While voice actors are very important to an animated show, I think the way that the character is drawn has a much greater influence on how the show is perceived.

    In the best situation, both are balanced with equal importance to achieve the ideal quality cartoons have in merging wholly invented sound and picture to create something totally imaginative, realistically impossible to achieve, and yet still able to create a remarkable, relatable impression on the audience.

    In my own personal opinion, the voice is the key to establishing, expanding, and defining the characters and the world they live in. I can forgive bad animation if excellent voice-acting carries it (ex: The Transformers movie from the '80s: "One shall stand, one shall fall!" Gets me every time). On the other side, a specific show or movie could have the most cutting edge, pristine, beautiful animation ever seen, but if the voice-acting is grating or unskillful, I can't watch it. I've abandoned many an anime which has seen popular and professional recommendation on the basis of its visual art because I couldn't stand the voice-acting. On the more homegrown side of things, I firmly believe Looney Tunes and the Simpsons would not have endured for seven decades plus and two decades plus respectively without Mel Blanc and Dan Castellanetta.

    I think one would be hard-pressed to argue that part of the reason that a girls might find it easy to identify with Wonder Woman is that she shares their sex.

    I'm not arguing the ease with which like likes like on the basis of any defining feature (age, gender, race, etc.) There's an undeniable appeal to seeing the self reflected in culture, popular or otherwise, particularly if specific instances of exposure are rare or stereotypical.

    I think it is naive to imagine that children could not notice such clear differences

    I never said children couldn't discern those details, only that they have less experience with the ramifications of mitigating social factors, which, in Avatar's case, are racial and cultural respect and representation. The post above the one I made that you're responding to says, in referenc
  9. Dawud786 Jedi Master

    Member Since:
    Dec 28, 2006
    star 4
    Give this a read.

    It's from the Asian Pop column in the San Francisco Chronicle:

    'Avatar' an Asian thing- why isn't the cast?
    Jeff Yang
    Thursday, January 29, 2009

    When is an Asian cartoon not an Asian cartoon? The answer to this Zen dilemma is at the heart of the latest high-octane kerfuffle clogging the Intertubes - one that's pulled into its vortex two of the most celebrated Asian American creators in comics: Gene Yang, National Book Award finalist for his graphic novel, "American Born Chinese," and Derek Kirk Kim, whose work has won comics' most prestigious laurels, the Xeric, Ignatz, Eisner and Harvey awards.

    That's because the two happen to be passionate devotees of Nickelodeon's animated TV series "Avatar: The Last Airbender." The show completed its third and final season last year only to have the cable network green-light a live-action, big-screen adaptation, which was greeted with both anticipation and anxiety by the show's burgeoning fan base.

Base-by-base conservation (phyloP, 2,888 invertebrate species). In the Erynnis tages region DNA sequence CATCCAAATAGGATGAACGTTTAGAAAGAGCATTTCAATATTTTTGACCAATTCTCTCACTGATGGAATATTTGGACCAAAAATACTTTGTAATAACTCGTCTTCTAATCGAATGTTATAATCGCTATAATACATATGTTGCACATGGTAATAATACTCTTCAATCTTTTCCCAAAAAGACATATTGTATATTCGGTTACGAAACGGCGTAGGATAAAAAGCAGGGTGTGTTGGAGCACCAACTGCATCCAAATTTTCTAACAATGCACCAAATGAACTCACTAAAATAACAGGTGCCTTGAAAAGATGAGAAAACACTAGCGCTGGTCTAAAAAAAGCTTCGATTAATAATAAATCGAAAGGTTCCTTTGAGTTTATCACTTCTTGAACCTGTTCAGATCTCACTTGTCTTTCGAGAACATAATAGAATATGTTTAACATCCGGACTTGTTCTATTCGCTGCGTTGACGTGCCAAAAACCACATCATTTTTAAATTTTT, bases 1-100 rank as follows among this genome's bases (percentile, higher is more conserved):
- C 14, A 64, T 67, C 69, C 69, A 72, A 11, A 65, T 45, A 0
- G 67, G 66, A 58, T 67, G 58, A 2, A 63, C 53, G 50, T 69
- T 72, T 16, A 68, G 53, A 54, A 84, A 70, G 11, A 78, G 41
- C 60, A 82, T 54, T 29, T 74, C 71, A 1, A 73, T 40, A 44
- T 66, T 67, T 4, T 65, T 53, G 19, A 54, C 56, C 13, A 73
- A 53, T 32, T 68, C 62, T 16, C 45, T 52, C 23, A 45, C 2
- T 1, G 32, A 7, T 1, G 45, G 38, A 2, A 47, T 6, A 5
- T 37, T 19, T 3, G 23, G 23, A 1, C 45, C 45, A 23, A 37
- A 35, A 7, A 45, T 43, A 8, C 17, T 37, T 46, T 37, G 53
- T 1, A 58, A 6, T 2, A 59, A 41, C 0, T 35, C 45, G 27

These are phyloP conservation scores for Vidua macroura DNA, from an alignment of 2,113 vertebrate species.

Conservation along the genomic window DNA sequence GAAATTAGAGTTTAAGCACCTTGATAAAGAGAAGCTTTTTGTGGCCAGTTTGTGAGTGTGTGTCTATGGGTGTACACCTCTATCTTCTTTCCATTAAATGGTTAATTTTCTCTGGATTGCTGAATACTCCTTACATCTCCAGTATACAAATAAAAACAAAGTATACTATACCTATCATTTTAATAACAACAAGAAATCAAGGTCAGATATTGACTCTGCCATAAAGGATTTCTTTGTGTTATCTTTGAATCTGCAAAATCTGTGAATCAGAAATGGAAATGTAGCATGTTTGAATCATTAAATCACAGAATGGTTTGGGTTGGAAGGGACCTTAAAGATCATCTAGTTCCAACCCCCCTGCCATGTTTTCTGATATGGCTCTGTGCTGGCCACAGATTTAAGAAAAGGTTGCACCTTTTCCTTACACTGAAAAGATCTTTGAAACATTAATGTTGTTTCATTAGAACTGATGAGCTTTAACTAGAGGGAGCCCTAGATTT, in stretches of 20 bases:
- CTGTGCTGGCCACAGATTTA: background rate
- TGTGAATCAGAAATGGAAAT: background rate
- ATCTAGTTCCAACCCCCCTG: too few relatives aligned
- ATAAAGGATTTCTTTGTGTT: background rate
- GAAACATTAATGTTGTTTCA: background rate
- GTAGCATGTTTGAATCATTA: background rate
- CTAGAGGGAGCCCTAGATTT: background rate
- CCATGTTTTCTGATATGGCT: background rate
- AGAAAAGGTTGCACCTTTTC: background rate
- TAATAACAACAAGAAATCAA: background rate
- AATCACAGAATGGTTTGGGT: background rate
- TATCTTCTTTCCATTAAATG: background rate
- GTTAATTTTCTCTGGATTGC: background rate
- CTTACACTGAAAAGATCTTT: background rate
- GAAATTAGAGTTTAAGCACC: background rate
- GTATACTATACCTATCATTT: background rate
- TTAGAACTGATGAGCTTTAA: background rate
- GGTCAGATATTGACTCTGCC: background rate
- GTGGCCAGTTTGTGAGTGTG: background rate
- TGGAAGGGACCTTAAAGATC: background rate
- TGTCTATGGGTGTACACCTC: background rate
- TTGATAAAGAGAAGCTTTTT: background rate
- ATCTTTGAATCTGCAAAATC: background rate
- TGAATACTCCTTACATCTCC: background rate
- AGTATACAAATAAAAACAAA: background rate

Last month, with the unveiling of the film's principal cast, the fans' worst fears were realized, prompting self-proclaimed "Avatards" - chief among them 'toon titans Yang and Kim - to launch a protest that's generated torrents of both support and criticism.

    The whole controversy might be trivial if it weren't for the fact that "Avatar" is a genuine pop-culture sensation, acclaimed by critics, adored by fans and, yes, wildly profitable.

    One reason Asian Americans such as Yang and Kim have been drawn into the show's orbit is that it has hit it big despite - many would say because of - its richly Asian-inspired setting. The core ideas are drawn from Hindu, Taoist and Buddhist philosophy; its character names - Aang, Katara, Toph Bei Fong - incorporate Chinese, Japanese and Southeast Asian phonemes; and its visual identity is modeled on traditional Asian iconography.

    So when the core cast of the "Avatar" movie was revealed, hard-core fans recoiled - not because the actors are mostly unknowns, drawn from open auditions across the country, but because, well, they're white.

    This is far from the first controversy regarding the casting of Asian roles with Caucasian actors. Last year saw an outcry over the "whitewashing" of "21," the film about blackjack prodigies whose real-life counterparts were a group of Asian American MIT undergrads. But for fans of "Avatar," this casting is an even greater affront, not least because the show's primary target audience is 6- to 11-year-olds - kids who may not know the specifics of its references but are undoubtedly aware of and attracted to its cultural origins.

    "These are kids growing up with manga," Kim says. "They're not only comfortable with Asian concepts, they're fascinated by them. To think that they won't come to a live-action version unless it's cast with white actors - that's really a shockingly ignorant viewpoint. These kids aren't watching Jackie Chan movies and thinking, 'Yikes! I wish he were a white guy!' "